Vulpes Libris

A collective of bibliophiles talking about books. Book Fox (vulpes libris): small bibliovorous mammal of overactive imagination and uncommonly large bookshop expenses. Habitat: anywhere the rustle of pages can be heard.

Strawberry Fields by Marina Lewycka

strawberryDespite the bucolic title, this is a novel about a parallel universe. But not in the sci fi sense, rather one that exists in our modern society that most of us aren’t aware of. Taking place in England, it involves workers who come from other countries to work on farms, in food production and other menial labor. While workers come from areas as diverse as Malawi and Malaysia, the largest group is from Eastern Europe, the former Soviet satellites whose crumbled economies allowed gangsters to gain control. These crooks form syndicates who prey on desperate immigrants, confiscating their passports and docking most of their pay as “expenses” for such things as vermin infested “accommodations”. Some of the women are “traded” into prostitution, as various petty gangsters barter humans as they climb the “mobilfon VIP” ladder. Though many of the workers are well educated in their own lands, the language barrier and culture shock makes them easy targets for the creepy VIPs who lie and sometimes kidnap them.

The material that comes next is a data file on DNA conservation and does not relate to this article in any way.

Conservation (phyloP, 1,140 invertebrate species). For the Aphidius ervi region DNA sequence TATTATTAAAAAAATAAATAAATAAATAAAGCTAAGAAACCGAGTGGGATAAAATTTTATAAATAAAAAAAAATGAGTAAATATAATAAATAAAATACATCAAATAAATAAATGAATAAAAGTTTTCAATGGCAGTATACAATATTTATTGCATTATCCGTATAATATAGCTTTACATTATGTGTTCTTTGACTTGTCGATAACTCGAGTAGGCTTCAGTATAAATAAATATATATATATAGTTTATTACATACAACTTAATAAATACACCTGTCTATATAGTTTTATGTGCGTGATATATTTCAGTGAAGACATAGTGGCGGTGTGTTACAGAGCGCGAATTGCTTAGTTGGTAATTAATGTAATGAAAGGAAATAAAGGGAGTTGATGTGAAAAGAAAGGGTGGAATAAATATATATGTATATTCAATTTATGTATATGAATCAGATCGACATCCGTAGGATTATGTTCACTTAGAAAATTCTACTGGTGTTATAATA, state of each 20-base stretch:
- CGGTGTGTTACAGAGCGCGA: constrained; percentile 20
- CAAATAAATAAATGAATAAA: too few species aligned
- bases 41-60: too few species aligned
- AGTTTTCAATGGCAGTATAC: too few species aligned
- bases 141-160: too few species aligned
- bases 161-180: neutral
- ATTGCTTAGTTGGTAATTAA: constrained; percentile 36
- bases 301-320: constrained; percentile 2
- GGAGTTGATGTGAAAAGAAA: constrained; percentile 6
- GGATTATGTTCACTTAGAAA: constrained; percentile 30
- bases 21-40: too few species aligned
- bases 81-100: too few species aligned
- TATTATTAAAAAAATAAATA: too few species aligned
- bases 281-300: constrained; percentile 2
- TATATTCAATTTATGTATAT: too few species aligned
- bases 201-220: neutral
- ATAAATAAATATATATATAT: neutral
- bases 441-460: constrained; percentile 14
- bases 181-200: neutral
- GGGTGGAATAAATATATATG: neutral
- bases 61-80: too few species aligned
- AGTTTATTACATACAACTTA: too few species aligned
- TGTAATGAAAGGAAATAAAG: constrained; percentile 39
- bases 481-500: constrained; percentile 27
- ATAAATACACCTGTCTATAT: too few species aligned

This environment, which is described dispassionately by the author, is where our half dozen main characters find themselves, specifically on a strawberry farm run by a slimy farmer. Their diverse personalities makes for a lively mix of conflicts and friendships; from the bossy Yola from Poland, Emmanuel from Africa, to the 2 Asian girls, but the focus eventually settles on 2 young Ukrainians, Irina, a professor’s daughter and Andriy, a former miner. When an accident occurs, the immigrants flee the farm, all packed into a tiny trailer, along with Dog, a big stray mongrel who is quite endearing. The bulk of the novel is what happens to them on their journey.